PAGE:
Piedmont (/ˈpiːdmɒnt/ PEED-mont; Italian: Piemonte, pronounced [pjeˈmonte]; Piedmontese, Occitan and Francoprovençal: Piemont, Piedmontese pronunciation: [pjeˈmʊŋt]) is a region in northwest Italy, one of the 20 regions of the country. It borders the Liguria region to the south, the Lombardy and Emilia-Romagna regions to the east and the Aosta Valley region to the northwest; it also borders Switzerland to the northeast and France to the west. It has an area of 25,402 km2 (9,808 sq mi) making it the second largest region of Italy after Sicily and a population of 4,322,805 as of 30 June 2020. The capital of Piedmont is Turin.
The name Piedmont comes from medieval Latin Pedemontium or Pedemontis, i.e., ad pedem montium, meaning “at the foot of the mountains” (the Alps), attested in documents from the end of the 12th century.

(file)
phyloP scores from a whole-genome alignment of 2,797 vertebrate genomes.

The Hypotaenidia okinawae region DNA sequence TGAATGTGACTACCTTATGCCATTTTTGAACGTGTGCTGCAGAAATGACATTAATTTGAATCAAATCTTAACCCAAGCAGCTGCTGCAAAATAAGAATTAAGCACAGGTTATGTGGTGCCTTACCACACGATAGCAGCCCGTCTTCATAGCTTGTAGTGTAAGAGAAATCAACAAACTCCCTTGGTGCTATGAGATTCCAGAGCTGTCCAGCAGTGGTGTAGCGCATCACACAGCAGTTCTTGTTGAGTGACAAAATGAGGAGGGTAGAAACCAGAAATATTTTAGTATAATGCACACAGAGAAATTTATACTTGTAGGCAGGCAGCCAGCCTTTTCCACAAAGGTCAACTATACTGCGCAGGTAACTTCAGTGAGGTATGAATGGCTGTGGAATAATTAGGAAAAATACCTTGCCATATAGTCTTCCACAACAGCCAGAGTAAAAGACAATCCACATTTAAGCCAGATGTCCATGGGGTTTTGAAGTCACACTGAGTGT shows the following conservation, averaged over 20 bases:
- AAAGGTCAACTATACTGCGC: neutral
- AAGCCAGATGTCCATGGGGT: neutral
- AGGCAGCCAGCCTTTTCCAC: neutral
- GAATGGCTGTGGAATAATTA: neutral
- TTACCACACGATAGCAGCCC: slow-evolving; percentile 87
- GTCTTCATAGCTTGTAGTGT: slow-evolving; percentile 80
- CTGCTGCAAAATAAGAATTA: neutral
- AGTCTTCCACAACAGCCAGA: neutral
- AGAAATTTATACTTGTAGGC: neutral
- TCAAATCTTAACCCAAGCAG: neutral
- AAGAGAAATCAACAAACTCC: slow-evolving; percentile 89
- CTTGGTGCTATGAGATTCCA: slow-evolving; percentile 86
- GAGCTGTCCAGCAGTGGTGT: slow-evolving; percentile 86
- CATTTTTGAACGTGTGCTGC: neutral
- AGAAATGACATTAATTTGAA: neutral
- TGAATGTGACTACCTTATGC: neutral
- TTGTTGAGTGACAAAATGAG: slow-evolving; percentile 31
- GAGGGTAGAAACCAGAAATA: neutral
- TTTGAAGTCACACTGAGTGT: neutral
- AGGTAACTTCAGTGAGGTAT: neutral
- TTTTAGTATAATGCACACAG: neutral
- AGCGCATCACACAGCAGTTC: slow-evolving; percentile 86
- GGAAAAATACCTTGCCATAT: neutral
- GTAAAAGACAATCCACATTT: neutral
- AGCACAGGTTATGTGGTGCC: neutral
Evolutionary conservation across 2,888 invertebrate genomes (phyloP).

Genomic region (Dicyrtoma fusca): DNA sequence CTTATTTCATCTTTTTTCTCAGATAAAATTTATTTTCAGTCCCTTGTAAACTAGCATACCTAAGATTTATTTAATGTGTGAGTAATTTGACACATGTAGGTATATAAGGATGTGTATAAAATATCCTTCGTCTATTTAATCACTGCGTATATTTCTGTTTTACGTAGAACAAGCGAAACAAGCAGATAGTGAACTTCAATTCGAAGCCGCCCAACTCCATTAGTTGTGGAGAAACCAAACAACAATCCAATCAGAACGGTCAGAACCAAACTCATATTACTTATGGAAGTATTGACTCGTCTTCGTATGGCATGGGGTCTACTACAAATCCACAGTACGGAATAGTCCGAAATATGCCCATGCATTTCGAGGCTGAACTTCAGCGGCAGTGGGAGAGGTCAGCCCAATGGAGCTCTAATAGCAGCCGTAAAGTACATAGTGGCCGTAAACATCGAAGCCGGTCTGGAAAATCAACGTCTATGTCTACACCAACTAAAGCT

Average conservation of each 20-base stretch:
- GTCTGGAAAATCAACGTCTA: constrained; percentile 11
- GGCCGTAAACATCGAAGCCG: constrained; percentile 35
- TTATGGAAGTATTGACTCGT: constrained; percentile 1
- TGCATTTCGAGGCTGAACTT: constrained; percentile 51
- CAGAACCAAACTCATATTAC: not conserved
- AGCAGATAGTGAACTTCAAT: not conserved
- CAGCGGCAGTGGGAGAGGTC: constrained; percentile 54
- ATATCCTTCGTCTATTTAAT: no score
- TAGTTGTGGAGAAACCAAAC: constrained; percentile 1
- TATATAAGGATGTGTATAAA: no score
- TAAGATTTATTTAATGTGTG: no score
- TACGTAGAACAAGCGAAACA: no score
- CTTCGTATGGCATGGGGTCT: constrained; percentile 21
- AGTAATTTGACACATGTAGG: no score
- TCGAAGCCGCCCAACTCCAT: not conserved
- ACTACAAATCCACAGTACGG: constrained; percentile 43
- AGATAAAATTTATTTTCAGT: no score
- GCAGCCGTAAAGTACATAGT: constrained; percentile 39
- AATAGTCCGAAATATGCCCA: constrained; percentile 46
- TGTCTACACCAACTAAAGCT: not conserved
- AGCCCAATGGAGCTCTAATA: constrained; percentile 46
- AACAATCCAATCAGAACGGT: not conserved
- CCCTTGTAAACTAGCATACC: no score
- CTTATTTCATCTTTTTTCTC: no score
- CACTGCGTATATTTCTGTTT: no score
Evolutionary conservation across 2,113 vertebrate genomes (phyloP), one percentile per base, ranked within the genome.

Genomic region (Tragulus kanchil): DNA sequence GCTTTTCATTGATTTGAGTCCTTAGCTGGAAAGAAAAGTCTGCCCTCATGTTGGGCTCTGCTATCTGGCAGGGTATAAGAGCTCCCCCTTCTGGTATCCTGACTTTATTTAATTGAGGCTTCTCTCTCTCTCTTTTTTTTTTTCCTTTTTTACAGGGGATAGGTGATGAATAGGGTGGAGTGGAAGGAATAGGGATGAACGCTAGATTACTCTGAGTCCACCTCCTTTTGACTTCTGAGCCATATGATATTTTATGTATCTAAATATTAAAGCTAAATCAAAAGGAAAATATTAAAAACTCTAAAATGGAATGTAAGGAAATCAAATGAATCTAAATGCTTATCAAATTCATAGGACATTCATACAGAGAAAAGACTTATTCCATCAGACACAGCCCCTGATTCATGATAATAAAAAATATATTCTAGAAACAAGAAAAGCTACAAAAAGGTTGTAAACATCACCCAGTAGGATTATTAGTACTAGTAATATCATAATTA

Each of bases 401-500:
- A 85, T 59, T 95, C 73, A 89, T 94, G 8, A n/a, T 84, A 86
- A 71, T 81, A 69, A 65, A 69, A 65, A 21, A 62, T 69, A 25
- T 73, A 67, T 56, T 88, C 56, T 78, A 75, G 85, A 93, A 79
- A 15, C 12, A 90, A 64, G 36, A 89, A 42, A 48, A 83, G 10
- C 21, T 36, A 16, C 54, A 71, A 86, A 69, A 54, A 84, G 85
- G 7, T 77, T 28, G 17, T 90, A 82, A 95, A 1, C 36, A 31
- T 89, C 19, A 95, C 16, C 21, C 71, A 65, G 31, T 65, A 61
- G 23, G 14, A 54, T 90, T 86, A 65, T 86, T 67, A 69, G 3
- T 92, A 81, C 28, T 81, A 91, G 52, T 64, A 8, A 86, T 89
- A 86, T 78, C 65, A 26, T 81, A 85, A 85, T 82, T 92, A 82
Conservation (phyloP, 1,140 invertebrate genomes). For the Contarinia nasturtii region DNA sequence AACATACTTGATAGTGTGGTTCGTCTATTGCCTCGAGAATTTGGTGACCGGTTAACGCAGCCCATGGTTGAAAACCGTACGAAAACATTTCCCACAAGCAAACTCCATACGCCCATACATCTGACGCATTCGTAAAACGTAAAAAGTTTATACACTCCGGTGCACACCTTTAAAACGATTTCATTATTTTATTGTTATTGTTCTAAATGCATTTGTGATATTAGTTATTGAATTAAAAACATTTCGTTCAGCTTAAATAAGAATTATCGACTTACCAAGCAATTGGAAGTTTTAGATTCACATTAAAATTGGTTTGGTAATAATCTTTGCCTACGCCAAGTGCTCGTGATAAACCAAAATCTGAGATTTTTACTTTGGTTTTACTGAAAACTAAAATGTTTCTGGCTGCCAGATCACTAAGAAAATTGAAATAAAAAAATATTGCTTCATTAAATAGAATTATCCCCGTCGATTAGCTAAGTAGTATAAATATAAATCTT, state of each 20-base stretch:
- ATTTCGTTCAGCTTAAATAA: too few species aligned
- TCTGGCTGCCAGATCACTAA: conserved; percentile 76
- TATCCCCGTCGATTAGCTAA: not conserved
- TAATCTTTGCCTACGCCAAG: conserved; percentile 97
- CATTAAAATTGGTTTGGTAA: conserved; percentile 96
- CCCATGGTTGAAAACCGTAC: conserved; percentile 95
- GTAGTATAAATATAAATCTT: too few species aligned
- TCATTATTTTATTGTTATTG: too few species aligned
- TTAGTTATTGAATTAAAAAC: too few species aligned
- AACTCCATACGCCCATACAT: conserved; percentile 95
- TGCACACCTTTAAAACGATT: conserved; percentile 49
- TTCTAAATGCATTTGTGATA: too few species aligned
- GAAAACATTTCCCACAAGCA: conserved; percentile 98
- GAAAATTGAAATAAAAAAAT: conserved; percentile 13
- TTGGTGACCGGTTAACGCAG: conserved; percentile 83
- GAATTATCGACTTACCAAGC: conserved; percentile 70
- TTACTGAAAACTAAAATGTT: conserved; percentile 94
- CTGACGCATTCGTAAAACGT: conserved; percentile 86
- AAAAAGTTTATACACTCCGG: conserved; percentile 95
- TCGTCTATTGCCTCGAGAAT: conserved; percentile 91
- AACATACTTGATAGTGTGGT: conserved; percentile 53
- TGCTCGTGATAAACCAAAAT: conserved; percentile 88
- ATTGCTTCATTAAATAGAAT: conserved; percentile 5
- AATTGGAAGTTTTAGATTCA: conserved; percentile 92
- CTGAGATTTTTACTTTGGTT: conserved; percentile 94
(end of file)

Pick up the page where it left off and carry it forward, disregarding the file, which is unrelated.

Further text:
Piedmont is the second largest of Italy’s 20 regions, after Sicily. It is broadly coincident with the upper part of the drainage basin of the river Po, which rises from the slopes of Monviso in the west of the region and is Italy’s largest river. The Po drains the semicircle formed by the Alps and Apennines, which surround the region on three sides.
From the highest peaks, the land slopes down to hilly areas, (sometimes with a brusque transition from mountain to plain) and then to the Padan Plain. The boundary between the two is characterised by resurgent springs—typical of the Padan Plain—which supply fresh water to the rivers and a dense network of irrigation canals.